Profit-taking mingled with concern about
higher interest rates shaved between three and four percent off
European stock indices on Tuesday, while bond yields retreated
after reaching two-year highs.
The euro held near six-week highs above $1.03, profiting
from weakness in U.S. asset prices and in optimism about
European economic growth prospects.
The sell-off on European bourses began when bond yields soared
on fears that interest rate rises were likely on both sides of
the Atlantic, and after the Dow's slide on Monday.
The slide continued apace after not only the Dow Industrials
average .DJI) began one percent down but the technology-laden
Nasdaq composite also shed more than two percent.
Previously high-flying technology and telecommunications
stocks were hardest hit in Europe, too.
``People didn't want to spoil the general trend last year,
but now they can start to see some risks,'' said Gerry Evans,
European strategist at Enskilda Securities in London.
Dutch software maker Baan saw its shares slump 30 percent
after it forecast a loss. German rival SAP was caught in the
downdraft and was off 4.13 percent.
Consumer products, financials and energy shares also
suffered heavy losses, the latter following a three-percent
overnight fall in crude oil prices.
``People are waking up to the fact that has been pointed out
to them for a few weeks now, that bond markets have been going
south quite quickly and are indicating that we really do expect
interest rate rises,'' said Evans at Enskilda.
``Equity markets have been ignoring that, but are now
starting to factor it in. That is the primary reason (for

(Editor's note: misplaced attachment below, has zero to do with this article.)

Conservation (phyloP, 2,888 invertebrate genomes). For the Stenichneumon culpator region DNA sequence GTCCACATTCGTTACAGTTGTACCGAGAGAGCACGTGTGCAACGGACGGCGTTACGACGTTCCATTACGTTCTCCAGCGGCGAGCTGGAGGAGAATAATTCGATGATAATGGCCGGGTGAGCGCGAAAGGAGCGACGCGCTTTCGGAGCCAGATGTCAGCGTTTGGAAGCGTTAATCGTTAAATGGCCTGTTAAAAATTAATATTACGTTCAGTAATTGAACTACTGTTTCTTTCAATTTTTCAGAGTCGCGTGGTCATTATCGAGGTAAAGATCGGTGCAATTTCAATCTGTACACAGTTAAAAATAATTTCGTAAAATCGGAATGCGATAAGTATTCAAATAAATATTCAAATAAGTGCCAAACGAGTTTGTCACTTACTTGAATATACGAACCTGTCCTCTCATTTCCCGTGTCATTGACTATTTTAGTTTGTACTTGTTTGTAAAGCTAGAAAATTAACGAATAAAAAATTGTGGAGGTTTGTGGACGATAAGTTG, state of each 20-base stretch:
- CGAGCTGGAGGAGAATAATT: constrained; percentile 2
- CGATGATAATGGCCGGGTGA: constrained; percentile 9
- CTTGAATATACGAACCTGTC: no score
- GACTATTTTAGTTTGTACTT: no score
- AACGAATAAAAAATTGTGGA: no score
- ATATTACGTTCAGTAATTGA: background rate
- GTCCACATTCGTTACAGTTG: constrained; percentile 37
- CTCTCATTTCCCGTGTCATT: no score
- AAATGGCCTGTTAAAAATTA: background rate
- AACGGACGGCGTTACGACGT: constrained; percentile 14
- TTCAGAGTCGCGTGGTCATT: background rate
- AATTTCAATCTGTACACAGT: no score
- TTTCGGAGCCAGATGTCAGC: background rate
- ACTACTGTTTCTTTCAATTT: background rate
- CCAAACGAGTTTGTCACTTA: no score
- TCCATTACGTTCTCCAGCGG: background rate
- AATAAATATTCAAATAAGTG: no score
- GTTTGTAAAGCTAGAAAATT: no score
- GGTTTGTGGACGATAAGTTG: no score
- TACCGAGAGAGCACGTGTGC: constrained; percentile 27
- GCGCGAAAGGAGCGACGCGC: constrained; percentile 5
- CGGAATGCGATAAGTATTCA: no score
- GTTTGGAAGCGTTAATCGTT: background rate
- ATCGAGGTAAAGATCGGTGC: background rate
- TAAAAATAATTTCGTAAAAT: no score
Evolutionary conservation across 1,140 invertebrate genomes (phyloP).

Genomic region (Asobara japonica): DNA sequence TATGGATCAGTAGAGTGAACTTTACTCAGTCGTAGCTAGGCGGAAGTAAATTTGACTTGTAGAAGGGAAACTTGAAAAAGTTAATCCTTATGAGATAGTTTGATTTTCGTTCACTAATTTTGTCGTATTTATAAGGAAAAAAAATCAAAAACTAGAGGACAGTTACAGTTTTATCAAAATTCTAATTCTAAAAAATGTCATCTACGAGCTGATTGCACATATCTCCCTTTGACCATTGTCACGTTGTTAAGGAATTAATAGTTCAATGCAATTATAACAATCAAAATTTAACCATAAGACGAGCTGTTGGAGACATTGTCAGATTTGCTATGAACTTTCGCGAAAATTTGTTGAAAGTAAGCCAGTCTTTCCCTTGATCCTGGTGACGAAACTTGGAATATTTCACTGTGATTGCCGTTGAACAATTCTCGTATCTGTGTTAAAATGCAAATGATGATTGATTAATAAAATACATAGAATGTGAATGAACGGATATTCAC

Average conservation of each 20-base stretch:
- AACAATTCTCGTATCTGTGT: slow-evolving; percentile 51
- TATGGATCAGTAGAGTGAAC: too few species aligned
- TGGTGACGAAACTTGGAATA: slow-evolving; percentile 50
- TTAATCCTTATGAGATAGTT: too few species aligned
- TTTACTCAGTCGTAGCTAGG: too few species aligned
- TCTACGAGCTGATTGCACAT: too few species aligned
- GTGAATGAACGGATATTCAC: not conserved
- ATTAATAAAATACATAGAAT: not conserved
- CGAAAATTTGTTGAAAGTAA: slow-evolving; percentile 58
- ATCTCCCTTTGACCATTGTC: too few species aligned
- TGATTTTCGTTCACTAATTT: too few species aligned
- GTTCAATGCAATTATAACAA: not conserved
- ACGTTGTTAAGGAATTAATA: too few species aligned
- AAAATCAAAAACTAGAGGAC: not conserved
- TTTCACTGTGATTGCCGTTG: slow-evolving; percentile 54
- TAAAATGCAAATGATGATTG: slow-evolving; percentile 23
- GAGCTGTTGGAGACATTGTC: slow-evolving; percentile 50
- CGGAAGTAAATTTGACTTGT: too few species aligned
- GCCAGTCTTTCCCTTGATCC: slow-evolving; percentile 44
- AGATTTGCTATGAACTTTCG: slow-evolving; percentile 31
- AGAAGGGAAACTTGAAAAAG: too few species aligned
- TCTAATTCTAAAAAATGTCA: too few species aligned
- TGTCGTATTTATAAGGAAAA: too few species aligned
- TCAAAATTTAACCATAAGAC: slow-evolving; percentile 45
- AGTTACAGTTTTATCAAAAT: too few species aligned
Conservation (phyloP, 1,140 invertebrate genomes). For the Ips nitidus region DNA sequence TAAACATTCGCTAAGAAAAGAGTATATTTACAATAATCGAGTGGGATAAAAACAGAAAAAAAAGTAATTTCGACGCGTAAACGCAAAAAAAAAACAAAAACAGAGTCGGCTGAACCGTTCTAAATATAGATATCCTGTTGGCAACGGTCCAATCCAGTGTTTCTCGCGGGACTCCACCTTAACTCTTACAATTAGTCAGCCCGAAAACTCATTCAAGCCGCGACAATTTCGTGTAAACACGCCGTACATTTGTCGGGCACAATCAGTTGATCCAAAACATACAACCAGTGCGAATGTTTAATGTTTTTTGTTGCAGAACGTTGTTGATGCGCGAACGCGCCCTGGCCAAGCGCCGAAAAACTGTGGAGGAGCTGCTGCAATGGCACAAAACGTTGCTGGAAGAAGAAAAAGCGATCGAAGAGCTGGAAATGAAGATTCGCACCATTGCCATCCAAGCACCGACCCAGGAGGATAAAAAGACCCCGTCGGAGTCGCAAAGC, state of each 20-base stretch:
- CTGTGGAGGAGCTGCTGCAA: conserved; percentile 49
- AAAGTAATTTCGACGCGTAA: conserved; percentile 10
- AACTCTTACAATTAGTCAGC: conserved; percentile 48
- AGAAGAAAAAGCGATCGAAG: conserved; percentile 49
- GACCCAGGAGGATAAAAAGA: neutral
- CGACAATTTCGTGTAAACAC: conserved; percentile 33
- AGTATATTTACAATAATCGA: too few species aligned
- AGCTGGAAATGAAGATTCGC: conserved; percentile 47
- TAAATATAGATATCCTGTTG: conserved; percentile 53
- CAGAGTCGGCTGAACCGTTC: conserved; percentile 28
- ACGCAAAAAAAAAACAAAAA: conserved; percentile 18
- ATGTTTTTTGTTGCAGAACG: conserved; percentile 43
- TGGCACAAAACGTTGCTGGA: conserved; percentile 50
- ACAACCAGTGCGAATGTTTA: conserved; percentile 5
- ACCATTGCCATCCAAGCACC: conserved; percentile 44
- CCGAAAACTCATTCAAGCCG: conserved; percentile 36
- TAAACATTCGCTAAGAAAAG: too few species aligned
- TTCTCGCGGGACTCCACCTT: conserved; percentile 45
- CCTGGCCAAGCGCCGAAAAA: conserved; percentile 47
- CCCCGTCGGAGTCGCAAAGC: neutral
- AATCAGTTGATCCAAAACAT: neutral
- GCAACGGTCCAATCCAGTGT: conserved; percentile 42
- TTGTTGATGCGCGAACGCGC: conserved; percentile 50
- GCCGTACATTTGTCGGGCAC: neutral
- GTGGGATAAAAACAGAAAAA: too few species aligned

today's weakness),'' he added.
Britain's FTSE 100 index stayed down 3.4 percent on Tuesday
afternoon, near its lows on the day.
Just Correcting End-Year Bubble?
But dealers said the market was just correcting some of the
inflated valuations that bubbled up during the volatile trading
seen over the dying sessions of last year.
Tech sector leader Nokia lost 8.71 percent while Finnish
telecom operator Sonera lost 12.3 percent. Energy shares were
led lower by a 4.9 percent fall in Shell Transport.
Shares in aero-engine maker Rolls-Royce Plc rose 4.44
percent after weekend press speculation about a possible merger
with U.S. rival Pratt & Whitney. Some investors also saw the
stock as undervalued, analysts said.
Pratt & Whitney parent United Technologies dismissed the
Rolls speculation as ``preposterous.''
In the insurance sector, shares in European's largest
insurer Allianz AG fell 8.3 percent despite Morgan Stanley Dean
Witter raising its rating on the German insurer to ``neutral''
Equity Weakness Props Bond Prices
Euro zone government bond yields eased on bargain hunting
attracted by the previous high yield levels, and traders said
weakness in the equity markets was helping support bond prices.
Earlier euro zone bond yields hit two-year highs as possible
rate hikes and impending supply pressured the post-holiday
The yield on the benchmark 10-year German Bund DE10YT-RR
smashed through 5.5 percent and peaked in European morning trade
at 5.559 percent before settling back.
The European Central Bank (ECB) Council meets on Wednesday
and holds a news conference afterwards, though no rate hike is
A Reuters poll of 36 European analysts, published on Monday,
found none expected the ECB to hike at its next meeting but that
22 expected a rate rise in the first quarter of 2000.
The euro held above $1.03 in early trade after an overnight
rally to six-week highs, and traders cited Monday's Wall Street
weakness and optimism over European growth for the euro surge.
The dollar held firm near 103 yen after rising on Bank of
Japan intervention during Tokyo trading hours.
Currency traders said all eyes were trained on U.S. stocks
and bonds for further direction.